At last some progress is being made to sort out the future of Satyam Computer Services, the Indian software company that was rocked last week when its founder and chairman, B.Ramalinga Raju, resigned and admitted fraud that started several years ago and exceeded $1bn in recent months.
Raju and his brother have both been arrested and the company’s chief financial officer is being questioned by investigators. But these moves happened slowly after last week’s revelations, indicating that the Rajus’ political and bureaucratic friends were trying to protect the two men and slow down investigations – as they will no doubt continue to do for many months and years.
Even now Raju is being treated as a hero by supporters who rallied round a magistrate’s house when he was being detained. DNA, a Mumbai-based daily newspaper, reported yesterday that they included dozens of Satyam employees, plus people from the large Raju clan. “Raju is not a cheat. he has not defrauded anyone. We don’t know why he is being shown as a fraudster,” said one of them. Others blamed the media for over-stating what has happened – an accusation that was thrown at this blog in several comments when I first wrote about Satyam’s problems last month.
This afternoon three new board directors, appointed over the weekend by the government, met in Hyderabad, the south Indian high-tech city when Satyam is based. Led by Deepak Parekh, one of India’s most respected bankers and finance industry leaders, the three took over responsibility from the previous board which has been dismissed. They decided to appoint a new accounting firm, plus a new ceo and chief financial officer. More board directors will be appointed soon and the full board will then take over running the company – maybe with the help of government funding.
Many questions have to be answered. How many people inside and outside Satyam were complicit in the fraud? Did top non-family management know what was happening? Did top managers realise that Satyam’s publicised results far exceeded the work that their businesses were carrying out? What was the role and culpability of PwC, the auditors who approved accounts, which should have been questioned because of massive and unaccounted cash holdings?
But the tentacles of this crisis go far wider than Satyam and its software business and, as I wrote last week post in a post titled Satyam’s Raju lifts the lid on Indian corporate fraud, this story illustrates much that is wrong with companies in India (and many other countries).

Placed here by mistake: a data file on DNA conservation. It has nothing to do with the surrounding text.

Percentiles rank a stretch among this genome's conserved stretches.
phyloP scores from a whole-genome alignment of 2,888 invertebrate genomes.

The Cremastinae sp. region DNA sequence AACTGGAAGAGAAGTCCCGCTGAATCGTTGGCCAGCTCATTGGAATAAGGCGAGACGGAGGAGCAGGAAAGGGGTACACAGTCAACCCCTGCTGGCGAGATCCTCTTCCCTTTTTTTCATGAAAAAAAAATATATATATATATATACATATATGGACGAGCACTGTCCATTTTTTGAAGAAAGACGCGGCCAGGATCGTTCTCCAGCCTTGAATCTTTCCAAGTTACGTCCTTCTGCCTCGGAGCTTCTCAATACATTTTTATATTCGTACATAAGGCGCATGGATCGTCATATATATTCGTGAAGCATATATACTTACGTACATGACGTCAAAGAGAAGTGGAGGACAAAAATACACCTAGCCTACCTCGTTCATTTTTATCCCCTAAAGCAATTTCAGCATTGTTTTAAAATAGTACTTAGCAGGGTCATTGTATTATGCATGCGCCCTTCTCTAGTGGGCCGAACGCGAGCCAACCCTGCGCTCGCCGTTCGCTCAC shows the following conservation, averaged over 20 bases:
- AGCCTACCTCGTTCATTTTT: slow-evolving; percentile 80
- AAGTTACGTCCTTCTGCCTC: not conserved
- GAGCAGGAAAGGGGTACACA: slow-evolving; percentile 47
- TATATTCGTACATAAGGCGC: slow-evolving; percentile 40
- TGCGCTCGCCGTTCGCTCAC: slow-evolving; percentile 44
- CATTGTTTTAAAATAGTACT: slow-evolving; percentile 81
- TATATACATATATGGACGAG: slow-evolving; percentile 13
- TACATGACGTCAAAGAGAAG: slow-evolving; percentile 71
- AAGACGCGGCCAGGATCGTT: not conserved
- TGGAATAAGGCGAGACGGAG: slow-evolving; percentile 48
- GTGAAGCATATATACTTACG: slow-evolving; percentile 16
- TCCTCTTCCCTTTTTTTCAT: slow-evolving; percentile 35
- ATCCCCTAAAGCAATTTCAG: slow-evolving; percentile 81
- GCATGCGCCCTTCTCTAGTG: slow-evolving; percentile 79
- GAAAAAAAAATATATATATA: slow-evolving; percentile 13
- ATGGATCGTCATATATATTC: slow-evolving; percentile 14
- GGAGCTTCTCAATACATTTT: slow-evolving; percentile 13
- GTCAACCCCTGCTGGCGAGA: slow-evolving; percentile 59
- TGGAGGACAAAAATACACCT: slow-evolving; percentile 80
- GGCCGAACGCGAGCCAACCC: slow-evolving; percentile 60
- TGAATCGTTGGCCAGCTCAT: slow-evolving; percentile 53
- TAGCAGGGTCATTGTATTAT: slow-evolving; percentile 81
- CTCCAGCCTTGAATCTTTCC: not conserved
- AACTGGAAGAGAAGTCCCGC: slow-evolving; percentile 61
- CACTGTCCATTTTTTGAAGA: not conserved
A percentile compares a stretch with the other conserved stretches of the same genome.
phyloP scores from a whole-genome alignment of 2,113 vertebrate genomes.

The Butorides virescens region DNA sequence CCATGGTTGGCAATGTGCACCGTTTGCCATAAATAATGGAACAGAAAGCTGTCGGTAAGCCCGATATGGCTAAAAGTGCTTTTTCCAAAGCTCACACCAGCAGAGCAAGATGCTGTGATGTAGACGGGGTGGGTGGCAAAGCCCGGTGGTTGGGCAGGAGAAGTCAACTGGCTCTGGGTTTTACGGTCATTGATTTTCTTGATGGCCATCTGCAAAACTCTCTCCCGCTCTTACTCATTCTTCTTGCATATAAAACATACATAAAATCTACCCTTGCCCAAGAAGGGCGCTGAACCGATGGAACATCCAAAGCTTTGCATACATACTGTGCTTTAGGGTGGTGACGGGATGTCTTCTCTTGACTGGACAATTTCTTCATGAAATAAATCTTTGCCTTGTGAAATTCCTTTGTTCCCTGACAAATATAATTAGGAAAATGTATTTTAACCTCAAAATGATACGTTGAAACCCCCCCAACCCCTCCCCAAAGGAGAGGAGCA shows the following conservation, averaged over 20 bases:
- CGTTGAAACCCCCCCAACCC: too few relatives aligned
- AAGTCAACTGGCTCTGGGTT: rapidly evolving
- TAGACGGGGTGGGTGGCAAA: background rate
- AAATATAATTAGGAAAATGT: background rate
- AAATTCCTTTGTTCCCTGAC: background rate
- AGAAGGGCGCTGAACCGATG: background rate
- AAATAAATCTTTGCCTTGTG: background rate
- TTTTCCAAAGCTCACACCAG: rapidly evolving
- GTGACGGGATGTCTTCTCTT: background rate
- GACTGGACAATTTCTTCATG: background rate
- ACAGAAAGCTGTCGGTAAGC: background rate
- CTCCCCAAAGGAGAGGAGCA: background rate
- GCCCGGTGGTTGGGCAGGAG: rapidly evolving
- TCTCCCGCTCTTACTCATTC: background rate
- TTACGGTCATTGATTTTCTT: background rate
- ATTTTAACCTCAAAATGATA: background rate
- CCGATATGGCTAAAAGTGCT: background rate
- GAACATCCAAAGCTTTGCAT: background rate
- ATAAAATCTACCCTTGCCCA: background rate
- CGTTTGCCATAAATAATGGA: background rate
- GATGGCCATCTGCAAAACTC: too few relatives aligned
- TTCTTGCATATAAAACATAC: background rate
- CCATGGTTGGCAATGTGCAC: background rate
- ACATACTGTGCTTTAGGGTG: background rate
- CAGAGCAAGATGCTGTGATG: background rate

I have been talking to friends and contacts over the past few days about how many family controlled groups switch funds between businesses, and how this is practiced by some of India’s best known groups. “Everyone knows that,” I was told, “they’ve always done it!”, when I mentioned one famous name that obviously cannot be written here.
A large software company (not one of the big three) was also mentioned as having well known fraudulent practices.
But where Raju seems to have exceeded his peers is in the scale of his cooking-the-books. Not only did he brazenly switch funds, but – as he admitted last week – he massively inflated earnings figures in order to keep Satyam ranked as India’s fourth largest software business.
There has been concern for many years of the Rajus’ deals but, as happens in India (and elsewhere), nothing was done by regulatory authorities, presumably because of close political connections.
The Raju family runs other companies, notably Maytas which has large-scale infrastructure and construction businesses. Maytas finances are closely inter-linked, privately, with publicly-quoted Satyam, even though there was no public declaration of those links.
Both companies have extensive political and bureaucratic contacts in Delhi and in the state of Andhra Pradesh, where Hyderabad is the capital. Rajus’ close contacts include Chandrababu Naidu, the state’s last high profile and tech-savvy Telegu Desam chief minister who was in power during Satyam’s main growth period, as well as Y.S.Rajasekhara Reddy, the current Congress Party chief minister.
Often when such companies grow quickly, and especially when they have activities in industries such as infrastructure, their equity investors frequently include regional and national politicians, who always need somewhere to park the massive bribes that they gain while in office. The politicians usually choose companies that will produce good returns, which can be used to fund political and other activities.
But the politicians do not expect their money to decline in value. Business World, an Indian business weekly magazine, reported this weekend that a politician with a stake in Maytas told Raju to “make up for the fall in the value of his equity with cash”.
This story has a long way to run…………..